NativeTech: Native American Technology and Art

Quill Embroidery Tools and Techniques
by Tara Prindle

Quill embroidery is usually stitched onto the surface of brain-tanned hide, although other quillworking techniques may use a base of rawhide or birch bark. Very few tools were needed for traditional quillwork. Often the craftsperson kept sorted quills in bag made from the bladder of an animal. To ensure symmetry, quillwork designs were sometimes cut from folded sheets of birchbark or rawhide that were then used as 'templates'. 'Pens' for outlining these designs were often made from flat, sharpened pieces of bone which were sometimes dipped in special stains. Awls needed to pierce the holes were made from ulna bones or other long-bones,antlers sharpened to points, fish bones, and even thorns.

The other tool sometimes included in the quillworkers kit is the quill flattener. Many embroidery techniques require that the air is pressed out of the quill so the resulting work will lay flat. Many traditional quillworkers do not use a flattening tool, preferring the time saving method flattening the quill 'by hand'. With the barbed end of the quills held in their teeth, a quillworker pulled with their thumb and finger down the length of the quill, pinching out the air (without having to put their work down to pick up both quill and flattening tool).

The thread used in embroidery was made from animal sinew from the fibrous tendons along the spines of deer, moose, elk, or buffalo. Sinew thread does not require the use of a needle. Before it's use a length of sinew fiber is split away from soaked tendons, and the tip is rolled between the fingers, creating a point. The single sinew fiber dries within minutes and a stiff point results that is easily passed through the hole made by an awl. The point is left dry, but the remaining length is kept supple and moist with saliva to make secure sewing possible. More rarely, thread was twisted from fibrous plants such as Dogbane (Indian Hemp). Needles are a contemporary tool, needed to accommodate the limp nylon threads used by most quillworkers today.

Soaking quills softens them and makes them more pliable (and less dangerous), similar to what mother porcupines do to make it possible to give birth to their babies. Over soaking the quills will result in weak quills that will stretch and break easily. The ideal way to moisten quills is with saliva, and many 'old time' crafters held the quills in their mouth (barbed end pointing out) much like today's seamstress hold their pins. Once a quill is adequately moistened, (and depending on what the particular technique calls for), the quill is flattened. In order for the air to escape, the tip is trimmed from the quill. Some quillworkers cut off the barbed end, and others cut off the follicle end. A quill can be flattened, and the air pressed out, by placing it against a hard surface and running a smooth hard object over it. Traditional quill flatteners are made of polished bone, antler or wood. Modern flatteners can be metal spoons, rounded plastic objects, or just the back of your thumbnail.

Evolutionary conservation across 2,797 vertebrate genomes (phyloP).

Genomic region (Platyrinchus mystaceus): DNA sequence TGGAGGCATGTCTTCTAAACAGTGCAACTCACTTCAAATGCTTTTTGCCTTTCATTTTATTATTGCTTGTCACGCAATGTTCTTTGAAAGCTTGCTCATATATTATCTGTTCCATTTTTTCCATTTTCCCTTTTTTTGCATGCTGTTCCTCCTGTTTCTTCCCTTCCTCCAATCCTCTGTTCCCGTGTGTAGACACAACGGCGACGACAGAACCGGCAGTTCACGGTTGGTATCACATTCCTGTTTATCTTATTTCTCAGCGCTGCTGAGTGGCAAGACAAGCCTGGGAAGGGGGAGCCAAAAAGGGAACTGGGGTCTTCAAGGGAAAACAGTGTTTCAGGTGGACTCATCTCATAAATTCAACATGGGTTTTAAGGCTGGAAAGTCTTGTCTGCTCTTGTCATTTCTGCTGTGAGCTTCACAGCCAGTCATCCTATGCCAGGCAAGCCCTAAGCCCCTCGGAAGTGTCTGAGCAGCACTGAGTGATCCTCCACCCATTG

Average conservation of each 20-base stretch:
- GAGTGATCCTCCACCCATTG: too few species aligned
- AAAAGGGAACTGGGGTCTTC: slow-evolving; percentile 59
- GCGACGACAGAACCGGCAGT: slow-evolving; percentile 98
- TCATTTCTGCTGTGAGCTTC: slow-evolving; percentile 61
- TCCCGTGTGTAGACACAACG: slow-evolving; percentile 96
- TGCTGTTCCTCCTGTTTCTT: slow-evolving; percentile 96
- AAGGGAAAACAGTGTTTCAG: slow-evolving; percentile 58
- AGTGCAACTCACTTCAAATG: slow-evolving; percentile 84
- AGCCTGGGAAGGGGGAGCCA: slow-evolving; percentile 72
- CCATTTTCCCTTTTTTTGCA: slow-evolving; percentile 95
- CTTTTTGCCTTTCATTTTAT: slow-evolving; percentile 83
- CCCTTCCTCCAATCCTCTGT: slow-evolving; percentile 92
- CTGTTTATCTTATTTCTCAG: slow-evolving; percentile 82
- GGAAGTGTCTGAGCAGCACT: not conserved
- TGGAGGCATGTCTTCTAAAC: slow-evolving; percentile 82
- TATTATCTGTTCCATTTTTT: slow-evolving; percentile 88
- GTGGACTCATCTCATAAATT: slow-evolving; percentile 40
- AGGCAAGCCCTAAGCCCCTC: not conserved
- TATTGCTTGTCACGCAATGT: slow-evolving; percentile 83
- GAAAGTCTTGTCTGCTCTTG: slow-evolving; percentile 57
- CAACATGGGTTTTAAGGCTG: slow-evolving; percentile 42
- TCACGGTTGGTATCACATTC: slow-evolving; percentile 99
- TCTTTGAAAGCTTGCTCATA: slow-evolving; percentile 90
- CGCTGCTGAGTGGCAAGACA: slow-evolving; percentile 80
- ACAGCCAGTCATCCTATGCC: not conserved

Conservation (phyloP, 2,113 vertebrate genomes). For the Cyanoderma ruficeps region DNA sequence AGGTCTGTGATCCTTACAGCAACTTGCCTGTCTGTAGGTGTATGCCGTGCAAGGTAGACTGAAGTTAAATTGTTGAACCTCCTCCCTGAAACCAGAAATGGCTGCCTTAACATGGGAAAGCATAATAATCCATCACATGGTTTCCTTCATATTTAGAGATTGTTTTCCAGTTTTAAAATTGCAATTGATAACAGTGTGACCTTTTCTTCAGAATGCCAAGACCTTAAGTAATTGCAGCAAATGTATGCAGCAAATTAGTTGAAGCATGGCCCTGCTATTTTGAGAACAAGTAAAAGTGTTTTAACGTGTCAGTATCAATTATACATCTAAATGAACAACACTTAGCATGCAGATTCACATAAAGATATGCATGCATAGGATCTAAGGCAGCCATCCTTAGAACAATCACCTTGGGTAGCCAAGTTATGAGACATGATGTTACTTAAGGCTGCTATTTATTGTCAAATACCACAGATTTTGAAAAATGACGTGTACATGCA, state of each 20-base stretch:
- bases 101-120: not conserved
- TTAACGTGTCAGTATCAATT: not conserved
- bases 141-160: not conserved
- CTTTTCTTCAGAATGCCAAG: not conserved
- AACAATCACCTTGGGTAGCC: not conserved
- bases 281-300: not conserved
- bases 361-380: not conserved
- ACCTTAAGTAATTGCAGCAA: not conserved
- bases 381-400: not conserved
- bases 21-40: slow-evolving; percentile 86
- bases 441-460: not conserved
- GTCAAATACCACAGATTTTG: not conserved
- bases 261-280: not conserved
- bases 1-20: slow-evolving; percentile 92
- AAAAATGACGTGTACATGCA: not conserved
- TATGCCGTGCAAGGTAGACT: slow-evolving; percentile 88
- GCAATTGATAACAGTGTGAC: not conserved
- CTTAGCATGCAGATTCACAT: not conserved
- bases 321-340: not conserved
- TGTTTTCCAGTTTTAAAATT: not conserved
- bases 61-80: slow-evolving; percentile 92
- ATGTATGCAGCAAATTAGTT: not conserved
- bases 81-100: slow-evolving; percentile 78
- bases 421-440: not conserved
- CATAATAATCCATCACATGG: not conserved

With most embroidery methods (edging techniques are different), the needle (or awl) does not penetrate all the way through the leather. Each tiny stitch is made into the leather just below the work surface, so the quiller does not have to constantly turn the work over. It is important to stitch down each quill quickly, as the quills dry and become stiff very fast. As each stitch is made, the quills are folded in such a way that the thread is hidden (and protected from wear). Quills are short and new ones must be spliced in as the embroidery progresses. When splicing quills, the new quill is usually placed under the end of the old one, although some people insert the barbed end of the new quill into the hollow of the old one. There are several traditional techniques of quill embroidery, and dozens of variations. These are some basic quillwork stitches: line, band or straight, overhand or zig-zag, and sawtooth or rick-rack quilling, not to mention methods used in quill edging, wrapping or loom weaving. By expanding on the basic stitches, different effects can be achieved with diamond, triangular, plaited and checkerboard designs.

Click Here for Information About
Tools and Materials from Nancy Fonicello

An example of fine quillwork will have a shiny, undamaged look, with even rows, uniform with, and tiny, invisible stitches. The dark quill ends should be hidden under the embroidery, unless the black tips are used to create a the pattern. With the best embroidery, unlike the porcupine, there are no pointed or rough projections sticking up when you feel the quillwork with your hand. The key to beautiful, even quill embroidery is in the careful sorting and selection of quills. Although quillwork requires some dexterity and attention, the greatest requirement of all is patience.

Porcupine Quillwork Bibliography and Books to Buy On-Line

Return to NativeTech's Main Porcupine Quillwork Menu

NativeTech Home Page
Text and Graphics
© 1994 - Tara Prindle
unless otherwise cited.